Gospel of Mark
Symbolism, Imagery, Allegory
This Little Light of Mine
You heard it in kindergarten. You sang it with your mom. You can even perform all of the motions. If you don't know the song—"This Little Light of Mine"—don't deprive yourself any longer.
Well, guess what? This popular children's song is based on one of Jesus's sayings, which first appears in none other than Mark's gospel:
He said to them, "Is a lamp brought in to be put under the bushel basket, or under the bed, and not on the lamp stand?" (4:21)
Sound familiar? "Hide it under a bushel? No! I'm going to let it shine!" La la la. The idea of "letting your light shine" will have to wait for further development by Matthew, who wrote a few decades later than Mark (see Matthew 5:14-16).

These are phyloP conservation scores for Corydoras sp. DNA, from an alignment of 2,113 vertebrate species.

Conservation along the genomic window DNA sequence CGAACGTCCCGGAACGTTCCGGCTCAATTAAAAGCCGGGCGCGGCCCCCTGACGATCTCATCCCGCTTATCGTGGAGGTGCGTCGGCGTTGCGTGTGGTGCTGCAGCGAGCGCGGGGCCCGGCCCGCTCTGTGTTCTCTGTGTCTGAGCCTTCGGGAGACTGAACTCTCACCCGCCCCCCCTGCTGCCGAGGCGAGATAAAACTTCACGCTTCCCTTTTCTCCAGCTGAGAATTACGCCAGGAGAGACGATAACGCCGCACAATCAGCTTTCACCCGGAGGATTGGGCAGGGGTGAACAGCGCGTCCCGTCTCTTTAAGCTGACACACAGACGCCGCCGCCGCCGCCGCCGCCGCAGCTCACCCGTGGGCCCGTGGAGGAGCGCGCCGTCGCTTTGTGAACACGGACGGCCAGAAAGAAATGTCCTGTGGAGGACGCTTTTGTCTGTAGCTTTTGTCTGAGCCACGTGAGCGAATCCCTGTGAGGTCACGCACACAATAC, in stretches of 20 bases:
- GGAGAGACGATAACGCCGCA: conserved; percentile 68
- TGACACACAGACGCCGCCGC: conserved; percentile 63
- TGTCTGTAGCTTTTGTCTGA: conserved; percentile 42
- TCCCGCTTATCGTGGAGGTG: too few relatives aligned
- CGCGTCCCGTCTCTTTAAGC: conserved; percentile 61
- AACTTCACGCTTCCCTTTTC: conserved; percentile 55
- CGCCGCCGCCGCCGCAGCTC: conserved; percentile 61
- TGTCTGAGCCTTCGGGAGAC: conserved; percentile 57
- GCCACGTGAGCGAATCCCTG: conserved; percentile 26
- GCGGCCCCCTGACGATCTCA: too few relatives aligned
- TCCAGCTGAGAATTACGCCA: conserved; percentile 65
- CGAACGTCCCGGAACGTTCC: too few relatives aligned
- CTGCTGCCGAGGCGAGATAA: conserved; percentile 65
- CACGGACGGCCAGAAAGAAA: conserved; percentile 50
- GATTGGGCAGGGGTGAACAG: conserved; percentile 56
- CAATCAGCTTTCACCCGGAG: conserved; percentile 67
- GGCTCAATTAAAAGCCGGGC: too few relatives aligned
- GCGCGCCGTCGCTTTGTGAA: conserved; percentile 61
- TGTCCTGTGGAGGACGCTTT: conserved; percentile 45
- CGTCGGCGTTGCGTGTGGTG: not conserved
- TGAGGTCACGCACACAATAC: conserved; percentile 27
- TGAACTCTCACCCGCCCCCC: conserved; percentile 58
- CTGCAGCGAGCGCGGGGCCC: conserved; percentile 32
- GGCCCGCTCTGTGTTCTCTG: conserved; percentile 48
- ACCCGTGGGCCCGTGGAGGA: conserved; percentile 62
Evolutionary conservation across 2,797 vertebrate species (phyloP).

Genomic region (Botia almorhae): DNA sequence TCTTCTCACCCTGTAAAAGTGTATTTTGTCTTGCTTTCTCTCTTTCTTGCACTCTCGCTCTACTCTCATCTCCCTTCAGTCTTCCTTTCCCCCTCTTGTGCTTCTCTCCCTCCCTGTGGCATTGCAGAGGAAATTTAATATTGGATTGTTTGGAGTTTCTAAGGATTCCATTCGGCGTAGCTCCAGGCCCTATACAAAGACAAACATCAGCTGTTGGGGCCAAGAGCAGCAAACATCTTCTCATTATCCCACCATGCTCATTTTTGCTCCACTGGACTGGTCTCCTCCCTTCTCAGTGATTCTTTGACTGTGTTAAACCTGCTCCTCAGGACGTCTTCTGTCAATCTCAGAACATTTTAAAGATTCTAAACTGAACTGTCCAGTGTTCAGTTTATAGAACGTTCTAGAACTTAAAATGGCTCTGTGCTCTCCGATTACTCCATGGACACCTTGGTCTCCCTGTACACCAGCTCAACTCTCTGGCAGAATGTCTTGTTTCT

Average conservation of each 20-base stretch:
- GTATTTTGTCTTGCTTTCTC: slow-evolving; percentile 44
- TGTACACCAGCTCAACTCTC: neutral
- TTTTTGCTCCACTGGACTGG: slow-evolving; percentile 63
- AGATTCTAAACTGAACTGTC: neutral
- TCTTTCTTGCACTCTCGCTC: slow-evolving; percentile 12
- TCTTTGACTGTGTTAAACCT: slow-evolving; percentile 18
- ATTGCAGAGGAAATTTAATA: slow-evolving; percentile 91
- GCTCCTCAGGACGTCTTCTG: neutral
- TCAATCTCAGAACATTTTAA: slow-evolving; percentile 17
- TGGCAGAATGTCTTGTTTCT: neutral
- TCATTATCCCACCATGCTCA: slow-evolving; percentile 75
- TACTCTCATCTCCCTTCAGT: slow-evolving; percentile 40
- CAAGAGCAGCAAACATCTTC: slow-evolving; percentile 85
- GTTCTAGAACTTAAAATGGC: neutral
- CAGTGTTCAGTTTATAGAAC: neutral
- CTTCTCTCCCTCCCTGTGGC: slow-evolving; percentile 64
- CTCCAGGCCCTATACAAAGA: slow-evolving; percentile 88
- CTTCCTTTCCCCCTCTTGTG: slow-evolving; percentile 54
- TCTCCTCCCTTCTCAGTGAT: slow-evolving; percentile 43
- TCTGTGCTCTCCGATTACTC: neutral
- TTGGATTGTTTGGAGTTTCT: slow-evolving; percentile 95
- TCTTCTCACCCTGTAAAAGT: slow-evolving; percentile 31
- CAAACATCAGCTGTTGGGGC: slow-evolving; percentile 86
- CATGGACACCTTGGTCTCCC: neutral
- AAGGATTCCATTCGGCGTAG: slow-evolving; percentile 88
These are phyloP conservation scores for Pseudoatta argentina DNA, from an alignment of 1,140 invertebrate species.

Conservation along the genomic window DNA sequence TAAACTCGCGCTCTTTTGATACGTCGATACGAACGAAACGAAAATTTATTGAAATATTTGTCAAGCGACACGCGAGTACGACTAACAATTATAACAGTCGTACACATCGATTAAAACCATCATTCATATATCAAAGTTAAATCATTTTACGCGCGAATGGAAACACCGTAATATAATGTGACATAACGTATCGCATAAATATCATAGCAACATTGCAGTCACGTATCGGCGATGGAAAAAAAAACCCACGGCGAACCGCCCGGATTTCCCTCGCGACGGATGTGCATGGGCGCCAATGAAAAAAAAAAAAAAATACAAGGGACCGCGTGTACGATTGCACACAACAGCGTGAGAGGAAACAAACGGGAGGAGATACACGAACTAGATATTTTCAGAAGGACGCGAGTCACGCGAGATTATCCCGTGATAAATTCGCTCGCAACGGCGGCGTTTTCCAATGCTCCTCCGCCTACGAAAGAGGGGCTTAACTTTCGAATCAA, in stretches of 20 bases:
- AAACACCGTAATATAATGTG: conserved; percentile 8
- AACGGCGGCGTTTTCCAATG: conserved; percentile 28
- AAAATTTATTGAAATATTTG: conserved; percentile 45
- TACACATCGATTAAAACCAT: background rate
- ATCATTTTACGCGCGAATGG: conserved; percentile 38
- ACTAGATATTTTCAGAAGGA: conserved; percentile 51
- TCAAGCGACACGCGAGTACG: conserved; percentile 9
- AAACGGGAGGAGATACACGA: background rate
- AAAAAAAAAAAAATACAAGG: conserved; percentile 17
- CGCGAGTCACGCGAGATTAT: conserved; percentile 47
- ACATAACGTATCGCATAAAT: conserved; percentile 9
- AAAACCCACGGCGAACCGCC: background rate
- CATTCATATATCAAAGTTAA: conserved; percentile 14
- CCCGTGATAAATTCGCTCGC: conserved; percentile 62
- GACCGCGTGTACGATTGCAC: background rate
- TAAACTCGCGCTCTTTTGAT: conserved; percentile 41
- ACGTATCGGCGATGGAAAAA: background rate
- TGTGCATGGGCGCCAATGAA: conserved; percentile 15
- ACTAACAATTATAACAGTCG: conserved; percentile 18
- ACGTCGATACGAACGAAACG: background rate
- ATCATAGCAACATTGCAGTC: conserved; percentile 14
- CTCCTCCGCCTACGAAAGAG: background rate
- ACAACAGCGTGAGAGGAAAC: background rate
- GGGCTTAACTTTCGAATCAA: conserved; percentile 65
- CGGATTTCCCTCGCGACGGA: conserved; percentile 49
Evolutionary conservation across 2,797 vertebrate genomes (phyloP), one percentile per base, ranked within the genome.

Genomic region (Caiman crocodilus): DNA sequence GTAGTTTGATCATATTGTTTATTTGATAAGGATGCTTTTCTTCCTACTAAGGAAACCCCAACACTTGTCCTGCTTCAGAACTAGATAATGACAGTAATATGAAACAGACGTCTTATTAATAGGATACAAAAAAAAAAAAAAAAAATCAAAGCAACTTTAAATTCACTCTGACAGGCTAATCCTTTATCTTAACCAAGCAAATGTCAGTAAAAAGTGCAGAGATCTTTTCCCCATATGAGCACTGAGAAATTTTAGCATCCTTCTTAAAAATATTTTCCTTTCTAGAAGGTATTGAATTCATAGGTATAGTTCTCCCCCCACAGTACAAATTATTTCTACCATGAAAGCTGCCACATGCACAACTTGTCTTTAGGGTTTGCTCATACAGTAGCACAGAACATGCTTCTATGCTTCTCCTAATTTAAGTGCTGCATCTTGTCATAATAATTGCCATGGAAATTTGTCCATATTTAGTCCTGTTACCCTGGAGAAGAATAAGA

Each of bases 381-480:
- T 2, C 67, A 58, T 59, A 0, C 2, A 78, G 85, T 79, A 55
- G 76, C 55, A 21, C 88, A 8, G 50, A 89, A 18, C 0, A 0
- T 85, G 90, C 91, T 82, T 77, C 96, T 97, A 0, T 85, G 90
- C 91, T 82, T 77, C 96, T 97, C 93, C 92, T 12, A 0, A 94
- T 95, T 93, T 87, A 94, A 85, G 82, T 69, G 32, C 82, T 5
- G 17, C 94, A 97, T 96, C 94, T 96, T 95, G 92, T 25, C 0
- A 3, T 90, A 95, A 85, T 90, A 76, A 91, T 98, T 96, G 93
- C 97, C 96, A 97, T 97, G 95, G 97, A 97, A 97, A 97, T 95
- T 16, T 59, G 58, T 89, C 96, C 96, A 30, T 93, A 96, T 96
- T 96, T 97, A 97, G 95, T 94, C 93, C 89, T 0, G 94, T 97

In the context of Mark's gospel, the verse is pretty difficult to interpret. It definitely underlines the importance of being a transparent—i.e., for everyone to see—follower of Jesus. But the continuation in 4:22 puts it all in a startling context:
For there is nothing hidden, except to be disclosed; nor is anything secret, except to come to light. (4:22)
When will this full public viewing of all secret things occur? Is this referring to the moment when Jesus returns, which for Mark may be soon (flip quickly to 8:38; 9:1; 13:24-27)?
Bottom line: our cute, little G-rated children's song is in part inspired by Mark's not-so-cute or little vision of the apocalypse. Yikes!